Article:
Is it really possible that a compromise could be reached on judicial filibusters? I'm in the camp that says no -- Frist and his backers have made it clear that to them "compromise" means agreeing to a rule change that would replace the filibuster with some "100 hours" debate limit or something like that, which would be the end of the filibuster. And Democrats are having none of that. But there are still a group of 12 senators, 6 R and 6 D, including our own Ken Salazar and led by outspoken filibuster defender Republican John McCain of Arizona. Aren't they just wasting their time? Maybe, but reading this article gave me a clearer idea of why the twelve think they can get something done, and more importantly how it would work.
Basically, the twelve senators would sign a pact agreeing to vote as a bloc on various nominations and on the nuclear option. The Republicans would agree to vote against the nuclear option and the Dems would agree to support some number of nominees. And this is really the key: There could be a compromise and you wouldn't know it because it would look based on the vote that one side or the other had won completely. That's because it is Bill Frist, who obviously is not part of the compromise negotiations, who gets to decide what order to put up the nominees. And he put two of the worst of the worst -- Priscilla Owen and Janice Rogers Brown -- to be voted on first.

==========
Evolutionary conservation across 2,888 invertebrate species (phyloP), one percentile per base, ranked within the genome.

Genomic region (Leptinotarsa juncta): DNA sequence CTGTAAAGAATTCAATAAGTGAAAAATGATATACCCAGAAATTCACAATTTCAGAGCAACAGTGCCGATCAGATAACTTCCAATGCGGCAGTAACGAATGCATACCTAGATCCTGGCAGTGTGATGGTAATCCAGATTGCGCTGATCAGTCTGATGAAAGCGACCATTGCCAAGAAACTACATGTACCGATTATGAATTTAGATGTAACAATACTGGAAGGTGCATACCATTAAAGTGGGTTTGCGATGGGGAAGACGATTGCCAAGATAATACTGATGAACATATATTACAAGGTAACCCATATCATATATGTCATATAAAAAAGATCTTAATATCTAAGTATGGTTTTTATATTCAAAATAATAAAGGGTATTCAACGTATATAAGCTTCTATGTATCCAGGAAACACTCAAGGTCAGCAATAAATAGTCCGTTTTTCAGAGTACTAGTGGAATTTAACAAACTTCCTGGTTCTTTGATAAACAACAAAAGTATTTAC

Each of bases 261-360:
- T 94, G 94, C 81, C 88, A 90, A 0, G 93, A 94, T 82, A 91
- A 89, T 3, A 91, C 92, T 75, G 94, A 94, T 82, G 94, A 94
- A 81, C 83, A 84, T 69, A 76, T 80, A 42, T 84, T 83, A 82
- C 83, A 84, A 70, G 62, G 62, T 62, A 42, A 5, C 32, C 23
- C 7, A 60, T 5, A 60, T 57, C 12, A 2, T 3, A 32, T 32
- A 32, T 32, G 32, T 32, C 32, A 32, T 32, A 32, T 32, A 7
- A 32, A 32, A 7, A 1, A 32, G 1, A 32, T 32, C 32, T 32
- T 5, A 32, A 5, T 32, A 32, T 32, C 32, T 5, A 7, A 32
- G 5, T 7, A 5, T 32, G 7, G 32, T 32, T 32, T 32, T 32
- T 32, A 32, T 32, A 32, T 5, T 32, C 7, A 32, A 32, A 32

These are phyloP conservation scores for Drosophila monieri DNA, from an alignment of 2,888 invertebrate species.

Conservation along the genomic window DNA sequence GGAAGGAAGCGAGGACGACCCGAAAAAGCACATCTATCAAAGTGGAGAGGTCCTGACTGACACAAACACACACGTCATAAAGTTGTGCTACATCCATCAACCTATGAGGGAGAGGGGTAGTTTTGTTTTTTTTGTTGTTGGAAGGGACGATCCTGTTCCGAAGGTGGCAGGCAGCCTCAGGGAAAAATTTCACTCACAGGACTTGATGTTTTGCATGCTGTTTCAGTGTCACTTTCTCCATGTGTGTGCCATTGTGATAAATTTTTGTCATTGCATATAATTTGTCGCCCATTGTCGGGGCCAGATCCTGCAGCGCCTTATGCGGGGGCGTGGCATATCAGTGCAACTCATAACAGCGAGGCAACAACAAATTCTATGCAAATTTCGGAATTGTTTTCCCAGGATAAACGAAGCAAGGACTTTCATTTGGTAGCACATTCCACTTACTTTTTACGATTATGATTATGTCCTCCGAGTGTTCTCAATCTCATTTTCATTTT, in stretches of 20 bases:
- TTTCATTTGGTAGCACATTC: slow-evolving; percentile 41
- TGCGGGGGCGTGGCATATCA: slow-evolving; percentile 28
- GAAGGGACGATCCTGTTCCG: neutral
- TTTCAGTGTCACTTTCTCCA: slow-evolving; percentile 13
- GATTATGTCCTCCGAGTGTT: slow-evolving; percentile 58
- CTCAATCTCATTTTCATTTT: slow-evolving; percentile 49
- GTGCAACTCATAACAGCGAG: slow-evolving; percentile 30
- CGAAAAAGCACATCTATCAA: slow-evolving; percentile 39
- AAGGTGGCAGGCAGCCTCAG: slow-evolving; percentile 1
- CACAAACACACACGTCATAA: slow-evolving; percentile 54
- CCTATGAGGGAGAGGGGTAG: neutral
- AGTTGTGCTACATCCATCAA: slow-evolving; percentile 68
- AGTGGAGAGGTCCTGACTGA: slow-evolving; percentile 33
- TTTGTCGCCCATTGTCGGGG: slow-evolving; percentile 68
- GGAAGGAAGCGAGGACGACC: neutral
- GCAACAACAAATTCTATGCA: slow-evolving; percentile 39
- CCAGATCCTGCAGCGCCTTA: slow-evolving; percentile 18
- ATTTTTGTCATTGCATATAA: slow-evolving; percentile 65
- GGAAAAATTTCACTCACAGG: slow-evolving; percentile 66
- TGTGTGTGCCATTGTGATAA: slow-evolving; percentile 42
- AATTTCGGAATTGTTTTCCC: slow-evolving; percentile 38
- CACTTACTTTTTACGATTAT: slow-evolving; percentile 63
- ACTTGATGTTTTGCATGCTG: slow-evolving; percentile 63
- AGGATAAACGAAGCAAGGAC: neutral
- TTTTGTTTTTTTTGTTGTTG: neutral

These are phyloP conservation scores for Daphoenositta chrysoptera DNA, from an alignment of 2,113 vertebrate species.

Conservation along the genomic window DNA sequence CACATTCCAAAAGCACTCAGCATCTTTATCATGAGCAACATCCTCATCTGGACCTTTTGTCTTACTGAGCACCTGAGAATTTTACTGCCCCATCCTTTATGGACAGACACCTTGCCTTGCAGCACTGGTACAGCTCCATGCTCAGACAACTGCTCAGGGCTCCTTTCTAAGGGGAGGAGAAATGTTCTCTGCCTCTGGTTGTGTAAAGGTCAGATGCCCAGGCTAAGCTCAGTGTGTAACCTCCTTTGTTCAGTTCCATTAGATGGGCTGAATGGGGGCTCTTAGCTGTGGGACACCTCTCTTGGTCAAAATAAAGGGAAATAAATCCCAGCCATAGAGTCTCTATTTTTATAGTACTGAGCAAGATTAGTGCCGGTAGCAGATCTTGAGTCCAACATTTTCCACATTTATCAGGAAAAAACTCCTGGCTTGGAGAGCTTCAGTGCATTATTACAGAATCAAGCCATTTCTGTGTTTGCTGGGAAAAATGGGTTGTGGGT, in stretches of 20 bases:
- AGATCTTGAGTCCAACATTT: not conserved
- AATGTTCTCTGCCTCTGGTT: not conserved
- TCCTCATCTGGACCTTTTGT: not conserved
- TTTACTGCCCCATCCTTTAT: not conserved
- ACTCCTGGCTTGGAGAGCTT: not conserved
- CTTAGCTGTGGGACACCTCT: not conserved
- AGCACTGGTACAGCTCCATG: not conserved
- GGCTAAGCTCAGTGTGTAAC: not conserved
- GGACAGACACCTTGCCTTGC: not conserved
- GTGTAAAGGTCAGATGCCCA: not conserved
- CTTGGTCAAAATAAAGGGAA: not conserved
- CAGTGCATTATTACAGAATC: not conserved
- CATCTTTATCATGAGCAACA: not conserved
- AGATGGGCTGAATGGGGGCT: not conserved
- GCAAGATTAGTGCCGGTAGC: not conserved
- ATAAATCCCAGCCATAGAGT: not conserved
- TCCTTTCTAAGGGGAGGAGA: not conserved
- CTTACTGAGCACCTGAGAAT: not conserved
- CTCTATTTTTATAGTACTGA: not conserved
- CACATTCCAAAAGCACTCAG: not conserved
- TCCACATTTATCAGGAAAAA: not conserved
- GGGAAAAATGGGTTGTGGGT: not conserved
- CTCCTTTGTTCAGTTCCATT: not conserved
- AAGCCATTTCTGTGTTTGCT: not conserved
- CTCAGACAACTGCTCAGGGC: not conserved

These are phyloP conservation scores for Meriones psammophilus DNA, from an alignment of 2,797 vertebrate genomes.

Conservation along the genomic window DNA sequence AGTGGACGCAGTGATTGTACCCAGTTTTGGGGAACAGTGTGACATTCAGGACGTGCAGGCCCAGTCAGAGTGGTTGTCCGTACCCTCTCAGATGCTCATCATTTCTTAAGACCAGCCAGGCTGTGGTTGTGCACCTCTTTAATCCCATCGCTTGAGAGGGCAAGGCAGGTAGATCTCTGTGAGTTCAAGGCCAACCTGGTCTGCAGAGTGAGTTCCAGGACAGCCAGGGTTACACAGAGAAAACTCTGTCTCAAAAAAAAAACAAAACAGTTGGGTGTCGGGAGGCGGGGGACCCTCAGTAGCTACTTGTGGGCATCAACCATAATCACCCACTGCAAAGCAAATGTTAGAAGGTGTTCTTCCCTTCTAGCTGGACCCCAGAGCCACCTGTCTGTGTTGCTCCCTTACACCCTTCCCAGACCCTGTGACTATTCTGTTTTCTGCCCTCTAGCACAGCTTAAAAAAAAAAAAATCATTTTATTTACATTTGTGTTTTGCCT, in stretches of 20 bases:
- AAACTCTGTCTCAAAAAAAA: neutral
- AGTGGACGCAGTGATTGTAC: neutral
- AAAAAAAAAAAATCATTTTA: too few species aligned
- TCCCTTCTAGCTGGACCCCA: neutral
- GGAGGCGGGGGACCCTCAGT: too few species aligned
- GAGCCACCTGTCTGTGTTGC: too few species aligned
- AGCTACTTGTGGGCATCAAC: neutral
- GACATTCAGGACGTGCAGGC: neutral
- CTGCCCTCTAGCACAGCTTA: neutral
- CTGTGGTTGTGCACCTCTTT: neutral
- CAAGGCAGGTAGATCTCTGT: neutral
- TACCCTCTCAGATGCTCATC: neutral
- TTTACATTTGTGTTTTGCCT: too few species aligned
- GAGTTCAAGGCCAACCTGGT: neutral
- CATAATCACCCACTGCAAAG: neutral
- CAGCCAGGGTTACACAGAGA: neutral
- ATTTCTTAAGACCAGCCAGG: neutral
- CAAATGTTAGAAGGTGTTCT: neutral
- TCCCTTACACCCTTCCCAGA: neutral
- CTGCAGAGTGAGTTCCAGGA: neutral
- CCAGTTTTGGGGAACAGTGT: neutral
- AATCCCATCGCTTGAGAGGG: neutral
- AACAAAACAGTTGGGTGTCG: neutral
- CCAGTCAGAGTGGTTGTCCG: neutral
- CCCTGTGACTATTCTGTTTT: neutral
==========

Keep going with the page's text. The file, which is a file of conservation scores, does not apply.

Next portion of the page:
At first, I thought that was a stupid move. There are other nominees that would have an easier chance of beating cloture. But then I realized the point is to provoke a nuclear confrontation, not to get nominees through. What this does is it makes the Republicans in the compromise group go first. Unless the group of 12 agrees to support Owen and Brown, then what will happen on Tuesday if there is a compromise is that Frist will go nuclear and find out there aren't even 50 votes there to force through the overriding of the filibuster rule (with Cheney breaking any tie). That would look like a Democratic victory (and it would be) but under the compromise other nominees would get the votes of the 6 Dems in the group and be able to beat cloture. We might not even know that happened for some time.
So my guess is the holdup is that the Republicans want to at least get a split between Rogers and Brown, so when the cloture vote happens one of them gets through. But that would put the Democratic compromisers in the position of showing their hand first (by having to vote in favor of cutting off debate, thus forestalling the nuclear option at the cost of allowing one of the nominees through). Then they would be waiting to see if the R's made good on their promise to vote against the nuclear option on the other nominee. The other problem, of course, is all or some of the R's changing their minds and voting in favor of the nuclear option at some later time.
My prediction, for what it is worth: The compromise efforts will fail, several Republicans (including McCain) will vote against the nuclear option, but Frist will succeed, all of the controversial nominees will get confirmed, and we will see Harry Reid trot out his plans for surviving the Senate's nuclear winter.